MEDIA AVAILABILITY: Chicago budget experts available for analysis, reaction to Mayor Lightfoot’s budget address

CHICAGO (August 29, 2019) — Experts on Chicago’s budget challenges are available for interviews to discuss Mayor Lightfoot’s first budget address. Wirepoints President Ted Dabrowski and Wirepoints Founder Mark Glennon are available for in-person or phone interviews on the Mayor’s budget address.

The Mayor is expected to give an accounting of the city’s serious budget challenges and propose potential new taxes and cost reductions. Dabrowski and Glennon are available for data and analysis on the city’s budget, Chicago’s pension crisis, and how the ongoing CTU negotiations will impact Chicago’s finances.

Dabrowski and Glennon can discuss data from Wirepoints’ new report: Why Chicago’s Lightfoot should push for a pension amendment, not tax hikes

The reasons why Lightfoot should push for a pension amendment include:

  • Chicagoans are on the hook for more debts than they can ever repay. Every Chicago household is already on the hook for $145,000 in overlapping retirement debts.
  • Chicago is an extreme outlier fiscally. The city has the nation’s worst finances under almost every measure.
  • Government-worker benefits are out of line with what Chicagoans can afford. A private sector worker would need at least $1.5 to $1.8 million saved at retirement to lock in the same pension benefits Chicago city workers receive.
  • Chicago is already shrinking. The city’s population loss has created negative consequences for the residents who remain, from growing tax burdens to falling property values.

Reforms the Mayor should be discussing include:

  • A state constitutional amendment to reform pensions.
  • A phase out of TIF districts.
  • Holding the line on contract negotiations.
  • Ending pension “pick ups” and other pension-boosting benefits.

Data and analysis on Chicago’s pension crisis, the city budget, and proposed reforms are available in Wirepoints’ new report, released today, titled: Why Chicago’s Lightfoot should push for a pension amendment, not tax hikes

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The budget is $9 Billion. The shortfall is $838 Million.

Simple solution: 10% across the board budget cuts. No property tax increase will be necessary. None.

Yes, this will mean some layoffs but CPD (among others) is so top-heavy with useless, do-nothing command staff that this should in no way impair operational effectiveness.

Remember also that Taxwinkle claimed the sky would fall if she was forced to repeal the soda pop tax. Well, she did. Anybody notice any difference, other than the tax is no longer there? Not me.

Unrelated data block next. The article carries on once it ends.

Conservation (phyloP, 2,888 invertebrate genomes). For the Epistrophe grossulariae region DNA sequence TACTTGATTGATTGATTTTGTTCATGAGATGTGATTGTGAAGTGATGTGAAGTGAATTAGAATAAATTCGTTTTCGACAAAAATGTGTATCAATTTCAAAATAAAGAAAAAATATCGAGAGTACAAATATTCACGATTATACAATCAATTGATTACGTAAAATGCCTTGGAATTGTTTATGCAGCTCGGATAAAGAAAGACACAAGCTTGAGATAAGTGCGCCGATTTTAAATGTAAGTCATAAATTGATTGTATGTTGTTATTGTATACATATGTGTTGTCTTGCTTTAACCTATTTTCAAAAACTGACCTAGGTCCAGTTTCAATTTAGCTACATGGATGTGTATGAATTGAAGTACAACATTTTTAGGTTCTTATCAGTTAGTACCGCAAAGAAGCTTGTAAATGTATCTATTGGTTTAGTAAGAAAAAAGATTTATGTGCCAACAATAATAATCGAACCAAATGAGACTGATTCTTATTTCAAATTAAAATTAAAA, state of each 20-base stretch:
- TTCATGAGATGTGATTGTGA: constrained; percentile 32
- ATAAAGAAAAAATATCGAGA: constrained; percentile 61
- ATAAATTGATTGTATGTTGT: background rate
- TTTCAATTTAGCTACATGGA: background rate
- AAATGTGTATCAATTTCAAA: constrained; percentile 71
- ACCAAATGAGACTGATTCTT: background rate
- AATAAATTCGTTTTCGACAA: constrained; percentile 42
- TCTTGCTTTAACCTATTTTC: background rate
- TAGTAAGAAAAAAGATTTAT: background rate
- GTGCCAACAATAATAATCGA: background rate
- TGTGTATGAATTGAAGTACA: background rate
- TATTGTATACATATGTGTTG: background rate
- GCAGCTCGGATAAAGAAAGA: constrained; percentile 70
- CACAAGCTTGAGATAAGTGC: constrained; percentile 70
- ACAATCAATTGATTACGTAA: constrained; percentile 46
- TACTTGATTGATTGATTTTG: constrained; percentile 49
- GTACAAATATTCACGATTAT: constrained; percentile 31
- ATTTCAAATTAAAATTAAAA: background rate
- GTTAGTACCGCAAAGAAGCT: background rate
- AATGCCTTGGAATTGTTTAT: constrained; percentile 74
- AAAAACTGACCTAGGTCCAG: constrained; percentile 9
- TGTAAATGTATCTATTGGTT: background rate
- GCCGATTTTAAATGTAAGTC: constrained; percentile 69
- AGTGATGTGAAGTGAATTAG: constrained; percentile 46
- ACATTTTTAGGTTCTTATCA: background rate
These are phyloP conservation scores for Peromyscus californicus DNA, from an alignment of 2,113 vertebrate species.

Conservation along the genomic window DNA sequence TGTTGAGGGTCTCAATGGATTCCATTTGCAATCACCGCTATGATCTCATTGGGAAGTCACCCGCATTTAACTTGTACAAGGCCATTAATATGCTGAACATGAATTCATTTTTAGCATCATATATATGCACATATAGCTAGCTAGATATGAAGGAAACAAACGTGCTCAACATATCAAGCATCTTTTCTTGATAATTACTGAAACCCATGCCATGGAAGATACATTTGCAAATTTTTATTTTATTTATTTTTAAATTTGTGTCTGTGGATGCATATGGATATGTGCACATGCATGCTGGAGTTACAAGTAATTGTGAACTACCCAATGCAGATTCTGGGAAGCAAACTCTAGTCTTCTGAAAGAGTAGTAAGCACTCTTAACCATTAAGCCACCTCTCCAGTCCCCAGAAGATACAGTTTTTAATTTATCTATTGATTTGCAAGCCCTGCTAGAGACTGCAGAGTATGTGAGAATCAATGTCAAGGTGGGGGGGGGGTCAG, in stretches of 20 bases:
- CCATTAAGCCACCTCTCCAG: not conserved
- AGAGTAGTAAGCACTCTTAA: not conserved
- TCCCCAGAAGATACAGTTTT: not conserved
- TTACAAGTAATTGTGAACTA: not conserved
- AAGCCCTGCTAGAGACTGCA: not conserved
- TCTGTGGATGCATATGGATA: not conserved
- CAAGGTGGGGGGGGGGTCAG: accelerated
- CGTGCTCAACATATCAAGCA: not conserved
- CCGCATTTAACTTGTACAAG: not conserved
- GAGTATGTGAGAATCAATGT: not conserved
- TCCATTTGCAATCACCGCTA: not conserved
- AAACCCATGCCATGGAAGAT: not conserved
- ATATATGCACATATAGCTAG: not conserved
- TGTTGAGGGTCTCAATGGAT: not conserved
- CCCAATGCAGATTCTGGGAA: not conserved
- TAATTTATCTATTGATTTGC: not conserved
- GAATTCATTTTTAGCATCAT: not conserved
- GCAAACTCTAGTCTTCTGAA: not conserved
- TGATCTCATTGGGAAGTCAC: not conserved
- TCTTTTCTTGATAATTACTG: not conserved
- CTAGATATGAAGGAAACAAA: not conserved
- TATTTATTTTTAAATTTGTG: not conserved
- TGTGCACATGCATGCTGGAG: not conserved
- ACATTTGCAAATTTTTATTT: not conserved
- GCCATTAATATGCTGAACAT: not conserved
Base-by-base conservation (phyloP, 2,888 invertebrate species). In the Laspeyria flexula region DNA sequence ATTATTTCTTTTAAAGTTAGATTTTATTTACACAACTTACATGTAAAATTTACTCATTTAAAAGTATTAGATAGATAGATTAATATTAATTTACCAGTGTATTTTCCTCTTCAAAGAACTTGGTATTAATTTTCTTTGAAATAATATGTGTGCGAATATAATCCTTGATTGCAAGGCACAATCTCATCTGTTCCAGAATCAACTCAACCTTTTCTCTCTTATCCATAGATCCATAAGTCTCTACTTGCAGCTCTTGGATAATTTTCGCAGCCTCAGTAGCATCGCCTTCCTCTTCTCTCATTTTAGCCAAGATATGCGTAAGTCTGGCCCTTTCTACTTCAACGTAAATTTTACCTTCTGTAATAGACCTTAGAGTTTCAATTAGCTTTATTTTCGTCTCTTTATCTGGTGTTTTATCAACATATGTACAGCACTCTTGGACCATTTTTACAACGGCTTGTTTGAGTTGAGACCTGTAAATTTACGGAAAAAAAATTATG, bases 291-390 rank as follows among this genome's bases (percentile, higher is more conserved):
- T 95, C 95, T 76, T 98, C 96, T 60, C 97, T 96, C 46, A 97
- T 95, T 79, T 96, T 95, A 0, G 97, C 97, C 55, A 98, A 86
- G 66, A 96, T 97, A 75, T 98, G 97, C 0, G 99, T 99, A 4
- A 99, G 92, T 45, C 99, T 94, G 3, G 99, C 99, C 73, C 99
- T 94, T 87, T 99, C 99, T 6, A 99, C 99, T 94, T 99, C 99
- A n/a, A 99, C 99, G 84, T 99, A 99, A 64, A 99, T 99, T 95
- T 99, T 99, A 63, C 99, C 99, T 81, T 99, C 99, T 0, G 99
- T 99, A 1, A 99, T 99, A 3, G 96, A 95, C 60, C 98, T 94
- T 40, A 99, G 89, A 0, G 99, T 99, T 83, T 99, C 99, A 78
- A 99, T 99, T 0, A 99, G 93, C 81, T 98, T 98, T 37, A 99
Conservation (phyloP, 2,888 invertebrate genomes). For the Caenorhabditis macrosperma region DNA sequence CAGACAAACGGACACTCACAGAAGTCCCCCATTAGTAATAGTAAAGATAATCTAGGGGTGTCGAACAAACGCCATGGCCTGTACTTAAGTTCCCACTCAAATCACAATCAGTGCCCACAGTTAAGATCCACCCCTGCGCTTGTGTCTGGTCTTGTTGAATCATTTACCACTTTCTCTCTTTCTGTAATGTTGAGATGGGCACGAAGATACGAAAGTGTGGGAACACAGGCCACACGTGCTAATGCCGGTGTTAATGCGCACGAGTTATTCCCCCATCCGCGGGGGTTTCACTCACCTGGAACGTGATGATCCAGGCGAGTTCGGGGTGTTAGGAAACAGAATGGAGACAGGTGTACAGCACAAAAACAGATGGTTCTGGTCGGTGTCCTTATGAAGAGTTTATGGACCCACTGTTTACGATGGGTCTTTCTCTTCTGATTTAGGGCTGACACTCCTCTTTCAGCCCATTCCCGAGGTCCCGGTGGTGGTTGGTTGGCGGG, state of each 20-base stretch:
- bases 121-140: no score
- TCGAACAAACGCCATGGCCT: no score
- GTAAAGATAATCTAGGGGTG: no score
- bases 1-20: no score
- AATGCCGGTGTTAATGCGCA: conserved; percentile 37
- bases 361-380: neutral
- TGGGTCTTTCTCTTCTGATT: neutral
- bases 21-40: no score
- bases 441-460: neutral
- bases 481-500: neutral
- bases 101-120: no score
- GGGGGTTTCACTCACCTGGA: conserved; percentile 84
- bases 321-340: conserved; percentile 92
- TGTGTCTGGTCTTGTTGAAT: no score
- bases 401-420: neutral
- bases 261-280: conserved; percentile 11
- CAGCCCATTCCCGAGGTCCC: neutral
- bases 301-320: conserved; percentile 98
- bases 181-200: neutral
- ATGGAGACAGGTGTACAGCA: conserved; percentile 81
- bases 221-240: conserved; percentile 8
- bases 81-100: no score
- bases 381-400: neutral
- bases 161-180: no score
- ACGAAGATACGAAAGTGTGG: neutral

Tom Paine's Ghost

Fixing Chicago and Illinois finances requires Democrat politicians to end their 80 year criminal votes-and-campaign-“contributions”-bribery-in-exchange-for-no-work-jobs-obscene-above-market-wages-and gold-plated-pensions collusion with public sector unions. That organized crime gravy train is the lifeblood of the Democrat party. Democrat politicians will not end this racketeering scam until forced to do so by the inevitable forces of arithmetic. A collapse of the municipal bond market cutting off their credit card and failing to meet payroll is the likely trigger. Until then the chumbolone taxpayers can go pound sand.


Data are well presented. Since there is no political will for an amendment, does that mean that Chicago has to reach insolvency like Detroit where Detroit couldn’t meet its payroll before action could be taken? Does the City still have 5 years if a recession hits the investment portfolios? Do you thing that the City leaders want to lock in as high of a tax structure as possible and delay the day-of-reckoning? The City leaders don’t view their personal financial survival as being endangered, do they?


What about all the money in TIF’s? How much more in tax’s would be there if there were no TIF’s? The Willis Tower was sold for approx $1.1 billion (Total property tax’s over $20 M) but tax’s for services stop at around $400mil the rest goes to the Tif. Does anyone know the total value of properties which are in TIF’s and who gets what ? The TIF money should go to closing the budget deficit before raising more tax’s.


All i heard was more $ to low income communities and zero cuts for city workers-40% who are maken $100gs+, above everything else?? The middle class bozo home owners not even on the radar. The progressive left ultimately has no use for folks like me


Saw a map a few months ago – the only two areas of the city considered middle income – far nw side, far sw side, are also the only two areas of the city that voted majority trump. The middle class i.e. conservative voters … have mostly left the city altogether, and there’s only a handful of middle class voters even left in Cook County. I met a guy the other day who left a bad area of Chicago for Gary, IN of all places, and he says while it’s not ‘nice’ at least it’s nowhere as violent and seedy… Read more »


Lots of middle income & upper income areas in city. And im no fan of trump


In retrospect,,listen on drive home,,the biggest applause she got was when she promised not to cut the pensions no matter what. And after all the phoney pc/ sjw stuff, i think that was the main message–zero cuts to the city sacred union deals.